When my cash savings go up in future and the OCBC 360 plan is still around, I will consider jumping back to OCBC for the higher interest.

    In my view, the POSB Cashback Program program is suitable for someone with the following profile:

    1) Doesn't have (or keep) a lot of cash to earn higher interest at UOB One/OCBC 360/CIMB SmartSaver/BOC
    2) Take home salary is around SGD 6.77k or more (to get the maximum SGD 20 rebate)
    3) Has an existing bank loan with POSB/DBS of SGD 1000 or more (to get the maximum SGD 30 rebate)

    Credit card can just get POSB Everyday Card. It does give some discount on common monthly expenditures - electricity bills, telcos, season parking, supermarkets.


    Obviously, this program isn't for everyone. But I think having more options in the market is good. Of course, assess carefully before jumping in.

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    Replies
    1. Hi Anon,

      Your situation is quite unique and I agree that it sounds good for your situation - if you are not planning to keep much money with DBS and already have another account that has higher rates.

      You might want to ask your HR if they can actually split your salary credit. I know companies that allow that. Eg. $2.5k to DBS, $3k to OCBC/BOC.

      Grabbing the 3% from Invest Saver just for 12 months is very tempting for me, but I don't think its worth the hassle to change my salary crediting account for 12 months and later switch it to another one. However, if you're already planning to qualify for the cashbacks because of your loan, it sounds very tempting. With the 0.5%/1% sales charge and the 3% rebate, it turns out to be a 2.5%/2% risk-free return on your investment amount.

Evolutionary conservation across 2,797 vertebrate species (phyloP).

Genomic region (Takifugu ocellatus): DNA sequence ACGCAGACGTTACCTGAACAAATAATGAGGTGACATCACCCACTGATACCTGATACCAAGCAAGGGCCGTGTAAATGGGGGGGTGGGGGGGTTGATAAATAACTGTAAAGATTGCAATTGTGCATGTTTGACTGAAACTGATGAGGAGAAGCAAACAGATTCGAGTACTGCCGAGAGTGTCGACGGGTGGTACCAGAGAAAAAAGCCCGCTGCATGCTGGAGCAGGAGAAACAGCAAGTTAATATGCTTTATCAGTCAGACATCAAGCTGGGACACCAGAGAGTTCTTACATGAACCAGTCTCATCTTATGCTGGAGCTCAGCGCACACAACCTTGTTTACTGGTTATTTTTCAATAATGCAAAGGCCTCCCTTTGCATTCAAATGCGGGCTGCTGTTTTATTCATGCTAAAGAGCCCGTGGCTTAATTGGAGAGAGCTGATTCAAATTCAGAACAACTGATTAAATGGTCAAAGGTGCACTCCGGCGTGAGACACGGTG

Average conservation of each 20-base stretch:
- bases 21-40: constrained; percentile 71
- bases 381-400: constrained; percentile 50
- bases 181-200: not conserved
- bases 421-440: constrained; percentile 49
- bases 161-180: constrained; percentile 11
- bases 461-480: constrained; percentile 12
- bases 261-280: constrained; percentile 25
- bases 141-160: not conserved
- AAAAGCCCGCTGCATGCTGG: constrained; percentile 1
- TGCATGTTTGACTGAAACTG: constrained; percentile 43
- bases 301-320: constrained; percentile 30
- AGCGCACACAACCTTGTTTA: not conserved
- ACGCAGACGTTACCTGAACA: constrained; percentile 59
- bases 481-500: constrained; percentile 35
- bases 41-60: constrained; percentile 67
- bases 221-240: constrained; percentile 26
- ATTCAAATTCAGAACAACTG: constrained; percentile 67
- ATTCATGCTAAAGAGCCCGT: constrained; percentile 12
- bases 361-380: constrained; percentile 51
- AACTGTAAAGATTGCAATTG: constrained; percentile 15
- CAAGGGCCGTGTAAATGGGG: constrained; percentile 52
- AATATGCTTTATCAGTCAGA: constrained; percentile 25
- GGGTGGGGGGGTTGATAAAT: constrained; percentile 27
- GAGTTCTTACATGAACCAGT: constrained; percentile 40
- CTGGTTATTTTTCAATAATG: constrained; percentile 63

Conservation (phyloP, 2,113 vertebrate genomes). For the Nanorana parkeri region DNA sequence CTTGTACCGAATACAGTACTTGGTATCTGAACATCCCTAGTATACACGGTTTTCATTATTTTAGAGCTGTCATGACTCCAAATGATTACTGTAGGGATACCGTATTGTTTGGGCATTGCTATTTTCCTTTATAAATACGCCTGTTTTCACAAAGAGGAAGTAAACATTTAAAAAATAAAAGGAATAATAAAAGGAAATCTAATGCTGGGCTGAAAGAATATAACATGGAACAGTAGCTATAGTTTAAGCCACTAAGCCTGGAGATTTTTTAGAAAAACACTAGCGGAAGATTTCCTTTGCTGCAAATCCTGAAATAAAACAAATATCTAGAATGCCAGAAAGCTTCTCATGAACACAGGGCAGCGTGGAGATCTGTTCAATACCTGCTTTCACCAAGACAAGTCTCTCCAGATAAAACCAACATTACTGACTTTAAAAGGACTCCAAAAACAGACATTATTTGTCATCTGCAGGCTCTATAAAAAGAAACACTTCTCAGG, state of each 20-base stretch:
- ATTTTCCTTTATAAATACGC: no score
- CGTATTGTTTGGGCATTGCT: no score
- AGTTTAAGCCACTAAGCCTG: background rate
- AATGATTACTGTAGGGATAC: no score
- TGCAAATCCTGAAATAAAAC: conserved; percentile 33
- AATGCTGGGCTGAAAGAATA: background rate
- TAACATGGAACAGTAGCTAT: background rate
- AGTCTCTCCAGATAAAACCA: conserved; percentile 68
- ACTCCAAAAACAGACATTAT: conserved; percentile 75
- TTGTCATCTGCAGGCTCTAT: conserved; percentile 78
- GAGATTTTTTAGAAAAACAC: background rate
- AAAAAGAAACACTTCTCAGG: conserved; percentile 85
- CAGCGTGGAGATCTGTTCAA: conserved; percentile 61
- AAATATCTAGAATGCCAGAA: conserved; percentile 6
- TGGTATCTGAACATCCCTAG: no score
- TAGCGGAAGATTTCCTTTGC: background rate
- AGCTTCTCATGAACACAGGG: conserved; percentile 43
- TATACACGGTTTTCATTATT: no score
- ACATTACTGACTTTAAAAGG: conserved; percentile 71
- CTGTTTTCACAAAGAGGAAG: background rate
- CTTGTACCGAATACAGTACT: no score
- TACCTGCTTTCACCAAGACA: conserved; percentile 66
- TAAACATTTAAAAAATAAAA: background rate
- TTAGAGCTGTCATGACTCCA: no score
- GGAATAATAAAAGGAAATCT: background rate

I would imagine that the ideal candidate for this programme:
      1) Already has home loan with DBS
      2) Is able to split salary crediting to hit the $2.5k minimum and hit another bank's salary credit minimum
      3) Has another higher yielding account (presumably with the other bank) with excess capacity to transfer out from the DBS the salary that has been credited

      This programme isn't for everybody. At least it isn't entirely useless because it will still be beneficial to certain people in unique situations. However, I would estimate that to be a very very small minority of people.

      Delete
  7. Well I was fast to sign up as currently I'm serving a housing loan under them. And $30 is better than not having anything. Have also signed up invest saver. Though they charge 0.5% and 1% for bond and equity etf, these were compensated by the 3% cash back. If there are no better deals after twelve months, can consider terminating the rsp. Works for me!

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  8. I should say only that its awesome! The blog is informational and always produce amazing things.
    SM

    ReplyDelete